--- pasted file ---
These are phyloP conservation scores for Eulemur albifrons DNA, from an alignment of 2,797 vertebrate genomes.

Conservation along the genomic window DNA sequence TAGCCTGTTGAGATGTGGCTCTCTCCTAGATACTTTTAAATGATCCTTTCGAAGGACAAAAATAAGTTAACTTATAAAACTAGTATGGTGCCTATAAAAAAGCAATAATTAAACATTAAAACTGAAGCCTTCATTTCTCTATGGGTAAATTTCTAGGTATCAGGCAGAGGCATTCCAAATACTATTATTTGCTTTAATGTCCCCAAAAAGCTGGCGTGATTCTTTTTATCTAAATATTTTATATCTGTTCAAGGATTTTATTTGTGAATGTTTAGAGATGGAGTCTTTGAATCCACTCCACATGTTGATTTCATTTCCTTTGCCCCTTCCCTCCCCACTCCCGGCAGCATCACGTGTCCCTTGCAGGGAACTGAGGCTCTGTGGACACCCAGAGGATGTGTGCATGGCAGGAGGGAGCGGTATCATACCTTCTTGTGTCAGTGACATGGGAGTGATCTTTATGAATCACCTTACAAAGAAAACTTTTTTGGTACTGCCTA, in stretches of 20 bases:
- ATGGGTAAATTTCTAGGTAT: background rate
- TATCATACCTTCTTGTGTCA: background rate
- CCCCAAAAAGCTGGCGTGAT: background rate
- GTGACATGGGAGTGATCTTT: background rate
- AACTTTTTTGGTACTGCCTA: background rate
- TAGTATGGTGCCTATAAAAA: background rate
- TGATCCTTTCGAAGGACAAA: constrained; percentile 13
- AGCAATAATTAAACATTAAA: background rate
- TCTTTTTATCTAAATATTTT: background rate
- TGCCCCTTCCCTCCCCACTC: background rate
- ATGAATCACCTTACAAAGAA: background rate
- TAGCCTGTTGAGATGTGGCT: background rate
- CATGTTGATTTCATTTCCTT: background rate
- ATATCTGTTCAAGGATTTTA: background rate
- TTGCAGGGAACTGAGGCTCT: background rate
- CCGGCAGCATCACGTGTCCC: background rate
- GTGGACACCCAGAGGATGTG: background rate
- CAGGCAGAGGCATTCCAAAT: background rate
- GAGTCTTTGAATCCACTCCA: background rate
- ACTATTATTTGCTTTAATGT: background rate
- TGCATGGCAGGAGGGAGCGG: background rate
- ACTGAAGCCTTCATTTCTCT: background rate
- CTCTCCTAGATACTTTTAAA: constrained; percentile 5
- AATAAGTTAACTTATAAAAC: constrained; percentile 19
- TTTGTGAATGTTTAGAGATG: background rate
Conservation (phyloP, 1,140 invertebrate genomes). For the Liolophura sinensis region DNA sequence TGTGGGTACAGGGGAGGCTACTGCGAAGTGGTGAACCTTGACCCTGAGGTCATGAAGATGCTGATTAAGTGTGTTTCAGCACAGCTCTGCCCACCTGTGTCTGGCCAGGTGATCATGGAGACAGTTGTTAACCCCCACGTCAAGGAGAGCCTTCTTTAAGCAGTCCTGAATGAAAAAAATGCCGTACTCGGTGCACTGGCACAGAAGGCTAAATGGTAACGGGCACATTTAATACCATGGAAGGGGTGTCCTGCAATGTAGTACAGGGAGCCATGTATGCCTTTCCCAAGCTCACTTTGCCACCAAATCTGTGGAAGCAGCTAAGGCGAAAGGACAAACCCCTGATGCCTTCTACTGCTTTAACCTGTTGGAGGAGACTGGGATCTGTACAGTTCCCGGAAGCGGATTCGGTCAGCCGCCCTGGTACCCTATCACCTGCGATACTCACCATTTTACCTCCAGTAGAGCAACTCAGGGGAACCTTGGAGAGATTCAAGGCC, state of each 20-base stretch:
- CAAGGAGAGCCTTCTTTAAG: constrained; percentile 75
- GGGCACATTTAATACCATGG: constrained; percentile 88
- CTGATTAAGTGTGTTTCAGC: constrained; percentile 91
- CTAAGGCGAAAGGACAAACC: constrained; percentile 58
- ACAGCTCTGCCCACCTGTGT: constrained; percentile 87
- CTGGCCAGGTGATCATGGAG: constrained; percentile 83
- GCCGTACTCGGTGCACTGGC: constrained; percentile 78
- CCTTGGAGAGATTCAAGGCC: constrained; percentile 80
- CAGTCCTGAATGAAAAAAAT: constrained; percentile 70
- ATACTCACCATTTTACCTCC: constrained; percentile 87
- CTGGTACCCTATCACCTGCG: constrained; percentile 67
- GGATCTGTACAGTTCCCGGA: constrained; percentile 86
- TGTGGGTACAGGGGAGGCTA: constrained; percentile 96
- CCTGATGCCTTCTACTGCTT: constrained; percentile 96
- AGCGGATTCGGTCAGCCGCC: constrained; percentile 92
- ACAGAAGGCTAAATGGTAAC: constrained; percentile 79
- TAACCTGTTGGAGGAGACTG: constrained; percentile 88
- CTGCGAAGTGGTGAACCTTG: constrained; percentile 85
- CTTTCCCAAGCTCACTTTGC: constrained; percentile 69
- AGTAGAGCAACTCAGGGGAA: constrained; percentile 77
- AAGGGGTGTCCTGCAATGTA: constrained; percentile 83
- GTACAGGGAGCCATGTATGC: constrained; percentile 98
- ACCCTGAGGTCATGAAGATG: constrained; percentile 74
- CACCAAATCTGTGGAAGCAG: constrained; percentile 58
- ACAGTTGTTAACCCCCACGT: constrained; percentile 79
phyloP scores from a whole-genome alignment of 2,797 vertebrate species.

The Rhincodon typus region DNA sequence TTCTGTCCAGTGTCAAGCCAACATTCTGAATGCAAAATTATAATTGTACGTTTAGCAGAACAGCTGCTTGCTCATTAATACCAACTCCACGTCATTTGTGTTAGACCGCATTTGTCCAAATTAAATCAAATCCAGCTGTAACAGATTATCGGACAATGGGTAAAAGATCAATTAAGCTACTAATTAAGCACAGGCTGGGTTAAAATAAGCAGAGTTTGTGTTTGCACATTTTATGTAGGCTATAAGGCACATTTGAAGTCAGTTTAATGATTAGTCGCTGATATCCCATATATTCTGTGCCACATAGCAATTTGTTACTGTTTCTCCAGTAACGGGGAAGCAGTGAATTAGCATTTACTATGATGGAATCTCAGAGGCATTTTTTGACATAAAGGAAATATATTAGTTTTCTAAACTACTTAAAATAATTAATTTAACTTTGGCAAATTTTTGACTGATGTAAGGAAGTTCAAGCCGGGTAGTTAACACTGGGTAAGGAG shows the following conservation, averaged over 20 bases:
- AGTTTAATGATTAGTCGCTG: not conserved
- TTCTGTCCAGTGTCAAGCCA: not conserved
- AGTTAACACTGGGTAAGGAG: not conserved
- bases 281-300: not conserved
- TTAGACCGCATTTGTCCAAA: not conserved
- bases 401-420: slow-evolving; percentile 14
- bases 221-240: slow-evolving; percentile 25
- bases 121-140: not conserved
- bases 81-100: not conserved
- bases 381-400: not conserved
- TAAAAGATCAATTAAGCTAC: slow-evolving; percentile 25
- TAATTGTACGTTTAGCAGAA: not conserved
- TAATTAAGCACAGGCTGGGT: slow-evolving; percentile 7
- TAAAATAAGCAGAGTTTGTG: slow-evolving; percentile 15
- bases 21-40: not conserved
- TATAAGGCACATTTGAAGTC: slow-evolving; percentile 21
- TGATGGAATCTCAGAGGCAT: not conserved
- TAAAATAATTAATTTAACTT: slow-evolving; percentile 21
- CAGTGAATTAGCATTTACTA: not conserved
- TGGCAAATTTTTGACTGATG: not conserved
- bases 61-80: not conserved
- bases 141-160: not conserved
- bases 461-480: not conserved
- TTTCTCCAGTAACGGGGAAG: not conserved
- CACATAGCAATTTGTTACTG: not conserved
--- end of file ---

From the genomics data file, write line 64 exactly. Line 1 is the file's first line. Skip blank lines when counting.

- bases 81-100: not conserved